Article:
VIOLIN TEACHER

tHE suzuki method

The crucial factor that makes the Suzuki method so special is the way in which parents join in the child's learning process. In the initial stages, (especially when dealing with under-fives) the role of the Mum or Dad is pivotal. The parent takes the lead as learning begins.

 

 

You'll be pleased to know that no previous knowledge of music is necessary (all the fundamentals of music will be covered in the lessons). Rather, an interested and enthusiastic attitude is required: a willingness to take on board new ideas, roll up your sleeves and have a go, parent and child together. 

 

 

For tinies, all you need to start is a cardboard box, a ruler and a pencil - and a download of the tunes in Suzuki Book One. Listen to them at home, in the background. You will be surprised how quickly you will absorb the tunes. At the same time, both child and parent watch other pupils being taught and make the cardboard box and ruler into a model violin. (The pencil stands in for the bow.)

 

 When your turn for lessons comes, there will be games that teach how to hold your 'violin' and 'bow'.  Meanwhile, Mum or Dad learns the first tunes on a proper big violin and just round the corner (when you've got the hang of holding the toys) there is a REAL violin and bow ... )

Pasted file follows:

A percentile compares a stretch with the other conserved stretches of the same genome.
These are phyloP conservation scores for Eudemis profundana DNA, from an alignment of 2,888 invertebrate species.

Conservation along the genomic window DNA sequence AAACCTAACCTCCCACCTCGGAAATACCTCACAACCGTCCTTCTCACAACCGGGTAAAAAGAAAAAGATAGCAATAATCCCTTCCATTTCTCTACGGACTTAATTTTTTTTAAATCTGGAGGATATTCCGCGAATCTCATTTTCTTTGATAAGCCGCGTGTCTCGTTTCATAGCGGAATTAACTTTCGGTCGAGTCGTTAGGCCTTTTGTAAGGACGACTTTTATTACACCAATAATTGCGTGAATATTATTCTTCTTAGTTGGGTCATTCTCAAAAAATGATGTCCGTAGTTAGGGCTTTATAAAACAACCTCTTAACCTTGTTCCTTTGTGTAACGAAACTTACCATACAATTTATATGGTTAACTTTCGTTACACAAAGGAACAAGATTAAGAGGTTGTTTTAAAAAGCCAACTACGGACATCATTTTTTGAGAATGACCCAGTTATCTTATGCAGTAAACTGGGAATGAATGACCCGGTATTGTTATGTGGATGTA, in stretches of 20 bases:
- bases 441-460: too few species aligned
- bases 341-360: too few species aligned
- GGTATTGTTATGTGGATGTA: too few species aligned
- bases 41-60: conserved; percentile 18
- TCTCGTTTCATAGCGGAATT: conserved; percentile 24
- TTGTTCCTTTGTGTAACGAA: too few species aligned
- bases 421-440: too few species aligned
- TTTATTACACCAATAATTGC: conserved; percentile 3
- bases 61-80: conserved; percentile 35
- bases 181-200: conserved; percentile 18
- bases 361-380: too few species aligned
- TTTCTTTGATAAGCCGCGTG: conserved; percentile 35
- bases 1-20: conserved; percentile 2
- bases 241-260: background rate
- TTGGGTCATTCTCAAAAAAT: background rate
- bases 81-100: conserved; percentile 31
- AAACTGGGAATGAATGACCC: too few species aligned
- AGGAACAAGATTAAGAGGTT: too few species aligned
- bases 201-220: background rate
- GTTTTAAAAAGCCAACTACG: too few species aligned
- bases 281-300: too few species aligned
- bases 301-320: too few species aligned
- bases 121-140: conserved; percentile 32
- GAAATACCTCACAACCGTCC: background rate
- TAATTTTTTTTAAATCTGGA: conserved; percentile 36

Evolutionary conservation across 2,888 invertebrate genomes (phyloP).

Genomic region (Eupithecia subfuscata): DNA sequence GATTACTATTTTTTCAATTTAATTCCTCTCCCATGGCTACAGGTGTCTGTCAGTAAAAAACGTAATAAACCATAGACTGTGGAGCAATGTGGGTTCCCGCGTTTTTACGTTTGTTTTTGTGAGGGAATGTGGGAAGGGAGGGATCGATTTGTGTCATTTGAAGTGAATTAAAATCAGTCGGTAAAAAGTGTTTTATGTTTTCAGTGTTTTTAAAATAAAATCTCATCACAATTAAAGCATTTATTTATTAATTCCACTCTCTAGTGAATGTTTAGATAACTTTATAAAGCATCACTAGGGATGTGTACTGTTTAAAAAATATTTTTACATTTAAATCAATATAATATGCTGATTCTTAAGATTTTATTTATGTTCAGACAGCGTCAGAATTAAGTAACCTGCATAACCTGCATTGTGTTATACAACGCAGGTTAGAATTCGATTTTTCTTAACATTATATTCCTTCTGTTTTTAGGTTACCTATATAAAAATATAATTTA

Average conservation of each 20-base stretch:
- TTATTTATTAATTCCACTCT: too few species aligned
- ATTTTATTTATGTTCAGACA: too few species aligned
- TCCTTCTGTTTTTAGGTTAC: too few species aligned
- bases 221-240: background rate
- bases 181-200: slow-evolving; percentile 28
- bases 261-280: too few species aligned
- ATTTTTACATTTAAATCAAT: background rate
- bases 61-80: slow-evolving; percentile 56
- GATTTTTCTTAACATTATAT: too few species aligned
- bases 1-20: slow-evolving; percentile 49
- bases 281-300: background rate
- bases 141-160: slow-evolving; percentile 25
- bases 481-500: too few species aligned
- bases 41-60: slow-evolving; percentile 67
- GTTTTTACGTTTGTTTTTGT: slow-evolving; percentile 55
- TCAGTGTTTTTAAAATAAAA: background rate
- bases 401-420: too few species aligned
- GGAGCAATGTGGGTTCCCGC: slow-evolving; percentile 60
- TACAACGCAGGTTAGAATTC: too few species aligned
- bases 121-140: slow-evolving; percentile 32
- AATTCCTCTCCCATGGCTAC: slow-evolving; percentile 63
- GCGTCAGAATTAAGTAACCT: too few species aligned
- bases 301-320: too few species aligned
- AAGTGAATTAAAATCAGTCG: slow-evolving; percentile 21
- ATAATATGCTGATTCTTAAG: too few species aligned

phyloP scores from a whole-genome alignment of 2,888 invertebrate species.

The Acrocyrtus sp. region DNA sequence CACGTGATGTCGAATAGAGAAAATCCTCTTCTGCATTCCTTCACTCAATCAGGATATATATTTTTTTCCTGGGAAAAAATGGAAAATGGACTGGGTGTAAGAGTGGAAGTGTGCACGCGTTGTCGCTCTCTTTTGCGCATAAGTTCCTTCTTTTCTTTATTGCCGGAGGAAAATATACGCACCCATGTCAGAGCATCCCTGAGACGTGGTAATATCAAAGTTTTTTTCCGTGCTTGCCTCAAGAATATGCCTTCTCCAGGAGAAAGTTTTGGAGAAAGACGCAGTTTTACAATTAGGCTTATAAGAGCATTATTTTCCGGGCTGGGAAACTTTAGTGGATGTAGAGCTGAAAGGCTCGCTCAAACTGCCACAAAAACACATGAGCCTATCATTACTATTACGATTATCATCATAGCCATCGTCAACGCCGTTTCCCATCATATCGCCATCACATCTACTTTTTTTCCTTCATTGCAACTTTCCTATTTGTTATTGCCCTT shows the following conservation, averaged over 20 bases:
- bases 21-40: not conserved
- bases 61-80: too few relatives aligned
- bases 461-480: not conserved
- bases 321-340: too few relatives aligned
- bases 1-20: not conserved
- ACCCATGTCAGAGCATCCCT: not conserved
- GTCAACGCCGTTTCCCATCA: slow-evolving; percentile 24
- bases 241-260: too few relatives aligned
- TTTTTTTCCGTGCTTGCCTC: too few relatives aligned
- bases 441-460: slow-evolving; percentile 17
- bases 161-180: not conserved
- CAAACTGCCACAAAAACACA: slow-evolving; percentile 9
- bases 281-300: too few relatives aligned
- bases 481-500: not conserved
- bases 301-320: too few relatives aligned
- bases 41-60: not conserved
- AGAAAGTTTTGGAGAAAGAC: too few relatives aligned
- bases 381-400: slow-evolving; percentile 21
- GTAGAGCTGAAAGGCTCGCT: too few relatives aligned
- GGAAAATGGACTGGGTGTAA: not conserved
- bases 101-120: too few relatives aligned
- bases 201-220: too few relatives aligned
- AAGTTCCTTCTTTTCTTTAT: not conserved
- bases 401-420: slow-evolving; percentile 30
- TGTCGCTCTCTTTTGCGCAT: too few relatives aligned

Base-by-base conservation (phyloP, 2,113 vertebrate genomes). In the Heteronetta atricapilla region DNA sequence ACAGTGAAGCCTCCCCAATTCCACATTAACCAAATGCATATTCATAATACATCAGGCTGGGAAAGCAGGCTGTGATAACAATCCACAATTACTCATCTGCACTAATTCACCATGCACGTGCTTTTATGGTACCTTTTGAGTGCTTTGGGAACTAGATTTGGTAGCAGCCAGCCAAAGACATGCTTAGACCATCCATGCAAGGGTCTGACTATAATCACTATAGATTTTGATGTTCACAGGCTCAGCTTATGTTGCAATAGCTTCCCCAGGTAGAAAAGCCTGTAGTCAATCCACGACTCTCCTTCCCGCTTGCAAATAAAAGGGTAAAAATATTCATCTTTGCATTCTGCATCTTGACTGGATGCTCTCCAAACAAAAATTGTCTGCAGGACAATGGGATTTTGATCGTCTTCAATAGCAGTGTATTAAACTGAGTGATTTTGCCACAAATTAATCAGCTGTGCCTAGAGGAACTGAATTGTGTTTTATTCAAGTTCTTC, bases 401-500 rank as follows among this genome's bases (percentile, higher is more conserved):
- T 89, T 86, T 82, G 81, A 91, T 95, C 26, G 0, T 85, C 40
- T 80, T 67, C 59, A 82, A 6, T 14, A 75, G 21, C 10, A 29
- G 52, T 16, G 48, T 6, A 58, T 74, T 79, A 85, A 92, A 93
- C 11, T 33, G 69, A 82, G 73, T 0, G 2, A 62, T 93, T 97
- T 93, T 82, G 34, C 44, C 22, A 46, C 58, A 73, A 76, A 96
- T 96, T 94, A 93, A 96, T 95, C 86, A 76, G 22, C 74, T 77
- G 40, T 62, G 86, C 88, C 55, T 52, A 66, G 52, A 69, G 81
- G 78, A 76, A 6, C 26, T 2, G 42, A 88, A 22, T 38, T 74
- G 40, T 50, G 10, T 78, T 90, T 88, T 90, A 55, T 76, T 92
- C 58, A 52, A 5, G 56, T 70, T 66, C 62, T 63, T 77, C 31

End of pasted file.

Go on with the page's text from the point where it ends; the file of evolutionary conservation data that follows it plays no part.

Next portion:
Parental attitude is all-important. Be kind but firm. Encouragement is the most valuable help you can give. Patience and positive comments are what are needed.  So, you see, learning the Suzuki way is a three-way partnership between child, parent and teacher.

 

 

The weekly lessons with the teacher are just one part of an ongoing process.  Regular practice sessions are vital for progress. Ten minutes each day is far better than an hour once a week. Arrange a regular time and a quiet place to practise together. Mum or Dad will need to take notes in a practice book during the lesson to provide a record of what needs to be done at home. For beginners, ten minutes is the right practice length - at least five times a week, increasing to fifteen minutes after a short time.